A tale of two sugars—fructose and glucose cause differing metabolic effects
Researchers have found that the sugars fructose and glucose cause different metabolic effects and health outcomes in mice, but only in animals eating a high-fat diet. Overconsumption of high-fat foods and sugar-sweetened beverages is a risk factor for developing obesity, type 2 diabetes, and nonalcoholic fatty liver disease. Most food and beverages are sweetened with table sugar and/or high-fructose corn syrup, both of which contain fructose and glucose. Though both sugars promote fat build-up in the liver, the liver metabolizes fructose and glucose differently. It is unclear whether those differences lead to different health outcomes, and there is scientific debate about whether one sugar or the other is less harmful to people’s health. In a new study, researchers sought to tease out whether there are metabolic differences when mice consume similar caloric amounts of fructose and glucose.
To do this, researchers added fructose or glucose to the drinking water of male mice for 10 weeks, keeping their total caloric intake similar. There were no major health differences when the animals ate a standard, low-fat diet—both groups gained similar amounts of weight and had mild accumulation of fat in their livers compared to control mice drinking only water. However, the story was different in mice eating a high-fat diet. In those mice, fructose consumption caused them to have more obesity and other indicators of metabolic dysfunction (e.g., reduced tolerance to glucose, impaired insulin signaling) compared to mice drinking the same caloric levels of glucose. Surprisingly, glucose appeared to protect animals eating a high-fat diet: their glucose tolerance and sensitivity to insulin were similar to control mice eating a standard chow diet, and they did not gain more weight than animals eating a high-fat diet alone even though they were consuming extra calories from the glucose. In mice eating a high-fat diet, both fructose and glucose led to the accumulation of high levels of liver fat, but experiments suggested that the underlying mechanisms leading to fat accumulation differed between the two sugars. Because fructose was associated with poor metabolic outcomes as described above, the researchers next studied a protein called ketohexokinase (KHK) that is involved in the first step of fructose metabolism. They found that Khk gene activity in the liver was increased in mice consuming fructose compared to animals consuming glucose or water. Experimentally decreasing the activity of the Khk gene in the liver resulted in improved health outcomes in fructose-consuming mice eating a high-fat diet—e.g., they had less weight gain, improved glucose tolerance, and less fatty liver compared to animals with normal Khk gene activity eating the same diet. Extending their observations to people, the researchers found that KHK gene activity and protein levels were higher in liver biopsy samples from obese adolescents with more advanced fatty liver disease compared to adolescents with no or less severe fatty liver disease. Taken together, these findings suggest that KHK may be a target for treating fatty liver disease in people.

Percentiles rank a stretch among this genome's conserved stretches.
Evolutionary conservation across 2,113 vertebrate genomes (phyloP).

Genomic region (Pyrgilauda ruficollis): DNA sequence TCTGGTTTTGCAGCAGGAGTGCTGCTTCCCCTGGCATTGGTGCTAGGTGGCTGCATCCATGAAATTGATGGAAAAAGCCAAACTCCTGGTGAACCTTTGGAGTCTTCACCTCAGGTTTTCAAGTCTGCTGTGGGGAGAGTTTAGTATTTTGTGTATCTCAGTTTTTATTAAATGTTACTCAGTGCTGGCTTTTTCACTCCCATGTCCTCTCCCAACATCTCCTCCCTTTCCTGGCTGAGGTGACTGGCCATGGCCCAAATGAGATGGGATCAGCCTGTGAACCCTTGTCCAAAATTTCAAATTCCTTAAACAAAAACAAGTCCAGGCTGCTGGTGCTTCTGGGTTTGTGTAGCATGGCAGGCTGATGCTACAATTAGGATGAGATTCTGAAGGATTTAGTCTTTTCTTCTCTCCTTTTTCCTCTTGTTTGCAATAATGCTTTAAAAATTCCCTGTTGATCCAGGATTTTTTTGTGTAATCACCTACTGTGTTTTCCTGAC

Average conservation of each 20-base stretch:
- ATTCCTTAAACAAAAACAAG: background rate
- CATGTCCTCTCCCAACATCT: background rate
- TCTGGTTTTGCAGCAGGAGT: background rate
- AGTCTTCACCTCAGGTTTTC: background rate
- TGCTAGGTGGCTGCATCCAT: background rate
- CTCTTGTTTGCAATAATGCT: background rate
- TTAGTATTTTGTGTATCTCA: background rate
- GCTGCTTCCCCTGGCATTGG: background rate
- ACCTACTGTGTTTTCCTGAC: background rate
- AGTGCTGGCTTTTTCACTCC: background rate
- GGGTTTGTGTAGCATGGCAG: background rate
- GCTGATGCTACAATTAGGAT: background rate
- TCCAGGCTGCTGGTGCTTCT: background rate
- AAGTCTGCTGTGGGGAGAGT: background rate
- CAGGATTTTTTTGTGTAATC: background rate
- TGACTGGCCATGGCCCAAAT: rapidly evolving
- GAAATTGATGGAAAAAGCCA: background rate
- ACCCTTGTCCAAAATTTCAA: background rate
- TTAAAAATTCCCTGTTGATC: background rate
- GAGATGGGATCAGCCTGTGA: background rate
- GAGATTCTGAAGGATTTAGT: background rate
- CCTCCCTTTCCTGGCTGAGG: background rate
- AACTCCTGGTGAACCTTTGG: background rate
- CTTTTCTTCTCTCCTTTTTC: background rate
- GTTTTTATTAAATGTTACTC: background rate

This research has found that, in mice eating a high-fat diet, fructose leads to poor metabolic outcomes, whereas glucose appears to be protective. Further research could determine whether the observed differences between the two sugars hold true in women and men, and if adjusting sweetener use could have beneficial health effects.